The Lenovo Yoga A940 launches in March for $2199.99 USD.
Last up is the Lenovo Yoga Mouse with Laser Presenter. It’s an ultra-thin mouse with a laser pointer built into it. The center can buckle to make an arc-shaped mouse, or it can be pushed flat. The whole device is 1.4cm thin, which is a little over half of an inch. Its sensor tops out at 1600 DPI, which can be reduced to 1200 DPI and 800 DPI if you are more comfortable at one of those speeds. It also has a built-in red laser pointer.
The Lenovo Yoga Mouse with Laser Presenter will be available in June for $69.99 USD.
Subject: Systems, Shows and Expos | January 7, 2019 - 08:00 PM | Scott Michaud
Tagged: nvidia, Lenovo, Legion, Intel, geforce, gaming laptop, ces 2019, CES
Three new laptops have been added to Lenovo’s portfolio under their “Legion” gaming brand. All three of them will contain “Unannounced NVIDIA GeForce GPUs”.
The Lenovo Legion Y740 comes in two sizes: 15-inch and 17-inch. Based on the slide deck, both models have the choice between the Intel Core i5-8300H and the Intel Core i7-8750H. The Core i5-8300H is a quad-core CPU with HyperThreading (eight threads) that can turbo up to 4 GHz. The Core i7-8750H is a six-core CPU with HyperThreading (twelve threads) that can turbo up to 4.1 GHz. This can be paired with 8, 16, or 32GB of RAM at 2666MHz, or “8GB + 8GB 3200MHz Corsair Overclocked Memory”.
As for storage, both models can have up to 512GB of PCIe SSD, 512GB of SATA SSD, or 2TB of spinning metal. The 17-inch model can also have an Intel Optane drive added to it, although they don’t list a specific size. Both models also have 1x USB-C connector with support for Thunderbolt, DisplayPort, and USB 3.1. Alongside the USB-C is, also, HDMI, LAN, three standard USB 3.1 Gen 2, and a mini-DisplayPort connector. They also have an RGB keyboard, which, from the picture, appears to be tenkeyless. Both have Dolby sound, but only the 17-inch model also has a subwoofer. They do not list an audio jack, although I see a hole on the left side that could be either audio or a power plug. I think I also see power on the back, so I assume that it is audio on the side. Mobile phones are one thing, but a laptop better have a headphone jack.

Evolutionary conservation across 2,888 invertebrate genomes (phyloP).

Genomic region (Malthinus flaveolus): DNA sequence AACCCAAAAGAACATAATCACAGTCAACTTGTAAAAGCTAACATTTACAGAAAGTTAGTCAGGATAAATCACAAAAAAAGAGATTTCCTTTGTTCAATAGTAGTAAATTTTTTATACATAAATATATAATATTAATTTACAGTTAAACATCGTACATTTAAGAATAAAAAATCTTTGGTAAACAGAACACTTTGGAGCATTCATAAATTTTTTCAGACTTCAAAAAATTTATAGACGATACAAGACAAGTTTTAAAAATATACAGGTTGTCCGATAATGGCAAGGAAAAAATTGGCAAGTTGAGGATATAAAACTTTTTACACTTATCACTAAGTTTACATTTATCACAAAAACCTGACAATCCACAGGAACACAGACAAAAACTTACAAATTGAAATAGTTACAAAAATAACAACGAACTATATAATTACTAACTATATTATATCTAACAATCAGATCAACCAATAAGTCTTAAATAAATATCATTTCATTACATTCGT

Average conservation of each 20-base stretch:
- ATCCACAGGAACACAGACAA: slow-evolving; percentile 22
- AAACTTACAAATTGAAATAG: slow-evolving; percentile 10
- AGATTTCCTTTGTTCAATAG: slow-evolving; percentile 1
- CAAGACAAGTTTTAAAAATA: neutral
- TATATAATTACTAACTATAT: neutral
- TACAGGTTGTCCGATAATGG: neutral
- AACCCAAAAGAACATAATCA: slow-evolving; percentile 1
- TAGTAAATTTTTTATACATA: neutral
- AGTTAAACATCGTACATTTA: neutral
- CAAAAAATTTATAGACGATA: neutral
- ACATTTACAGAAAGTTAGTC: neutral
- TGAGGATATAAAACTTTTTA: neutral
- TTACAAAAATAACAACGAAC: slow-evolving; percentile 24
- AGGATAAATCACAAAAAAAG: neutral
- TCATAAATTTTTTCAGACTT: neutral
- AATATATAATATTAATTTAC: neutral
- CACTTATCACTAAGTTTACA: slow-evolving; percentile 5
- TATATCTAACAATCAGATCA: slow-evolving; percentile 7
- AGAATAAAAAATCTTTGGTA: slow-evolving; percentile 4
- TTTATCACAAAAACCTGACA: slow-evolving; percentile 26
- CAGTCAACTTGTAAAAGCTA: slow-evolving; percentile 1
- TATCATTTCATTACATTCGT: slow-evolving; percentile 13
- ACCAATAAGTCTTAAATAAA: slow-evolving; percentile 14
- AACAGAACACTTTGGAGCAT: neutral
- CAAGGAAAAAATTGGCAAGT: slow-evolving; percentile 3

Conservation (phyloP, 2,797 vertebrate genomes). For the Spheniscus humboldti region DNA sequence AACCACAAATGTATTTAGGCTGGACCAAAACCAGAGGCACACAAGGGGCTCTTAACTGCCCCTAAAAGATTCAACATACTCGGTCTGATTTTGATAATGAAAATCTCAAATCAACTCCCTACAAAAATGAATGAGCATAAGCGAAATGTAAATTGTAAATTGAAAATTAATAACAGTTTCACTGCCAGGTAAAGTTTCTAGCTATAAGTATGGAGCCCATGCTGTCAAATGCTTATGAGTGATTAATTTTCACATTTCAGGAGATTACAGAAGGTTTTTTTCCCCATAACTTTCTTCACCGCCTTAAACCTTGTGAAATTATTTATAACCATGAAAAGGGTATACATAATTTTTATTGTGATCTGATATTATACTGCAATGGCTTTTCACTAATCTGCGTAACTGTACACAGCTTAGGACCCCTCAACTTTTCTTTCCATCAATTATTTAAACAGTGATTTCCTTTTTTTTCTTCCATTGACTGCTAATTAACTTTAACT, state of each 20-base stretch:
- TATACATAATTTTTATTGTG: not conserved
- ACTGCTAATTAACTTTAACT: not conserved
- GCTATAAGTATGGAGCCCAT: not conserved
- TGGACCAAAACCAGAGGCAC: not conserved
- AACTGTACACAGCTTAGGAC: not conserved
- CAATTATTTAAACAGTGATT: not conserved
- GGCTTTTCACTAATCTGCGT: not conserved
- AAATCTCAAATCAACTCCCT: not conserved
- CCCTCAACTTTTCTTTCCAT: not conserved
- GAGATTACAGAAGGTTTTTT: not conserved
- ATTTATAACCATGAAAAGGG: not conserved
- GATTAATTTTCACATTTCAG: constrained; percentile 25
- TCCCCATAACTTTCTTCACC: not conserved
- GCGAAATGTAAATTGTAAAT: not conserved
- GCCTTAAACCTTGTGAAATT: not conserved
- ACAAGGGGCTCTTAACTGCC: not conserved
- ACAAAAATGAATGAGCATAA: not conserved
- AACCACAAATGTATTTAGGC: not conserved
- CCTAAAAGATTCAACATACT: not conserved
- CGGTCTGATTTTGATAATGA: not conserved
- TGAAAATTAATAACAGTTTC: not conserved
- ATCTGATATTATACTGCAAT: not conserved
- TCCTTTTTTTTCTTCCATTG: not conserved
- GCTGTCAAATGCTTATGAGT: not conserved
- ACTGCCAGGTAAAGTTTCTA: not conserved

The built-in displays are 1080p, which is a good size for a laptop, and support 144 Hz G-Sync @ 300nit. There is also an upsell to a 500nit panel that has been certified for Dolby HDR400. They don’t say whether the upsell also supports 144Hz G-Sync, but I would assume that they do. Check before you buy, though.
Both sizes will be available in February 2019. The 15-inch starts at $1749.99 USD and the 17-inch starts at $1979.99 USD.
The third model is the Lenovo Legion Y540. This one will be available a little bit later – May 2019. Interestingly, the CPU is listed as “Intel Core processors”. As such, I would assume that this laptop will use a new, unannounced processor alongside the unannounced GeForce GPU. Lenovo does mention that the laptop can be paired with up to 32GB of RAM at 2666MHz.
The battery is listed as “52.5Wh & 57Wh (Configuration dependent)”. Since an extra 4.5Wh seems like a tough upsell, I am guessing that battery you receive will be tied to the chosen display, but Lenovo doesn’t say so I don’t know. It looks like there will be a choice between three displays: a 60Hz 1080p IPS panel at 250nits with “45%” color, a 60Hz 1080p IPS panel at 300nits with “72%” color, and a 144Hz IPS panel at 300nits with “72%” color. I put each of the color space percentages in quotations because they don’t list which color space. Since one of them is an HDR panel, I’m going to assume that they don’t mean sRGB… because that would be awful. I am hoping that they are referring to the DCI-P3 color space. They could mean NTSC 1976, although that would be a bit low for an HDR panel.
The laptop has a USB-C port but, unlike the Y740, it can only be used for USB 3.1. There are also three standard USB 3.1 ports, one HDMI port, one mini-DisplayPort, an Ethernet jack, and a 3.5mm audio jack, so you can still attach external monitors to it without the USB-C. They keyboard is backlight, but not RGB – just white.
As mentioned, the Lenovo Legion Y540 will be available in May 2019. It will start at $929.99 USD.
Subject: Displays, Shows and Expos | January 7, 2019 - 08:00 PM | Scott Michaud
Tagged: nvidia, Lenovo, g-sync, freesync 2, display, ces 2019, CES, amd
Lenovo has added two monitors to their Legion line of gaming devices.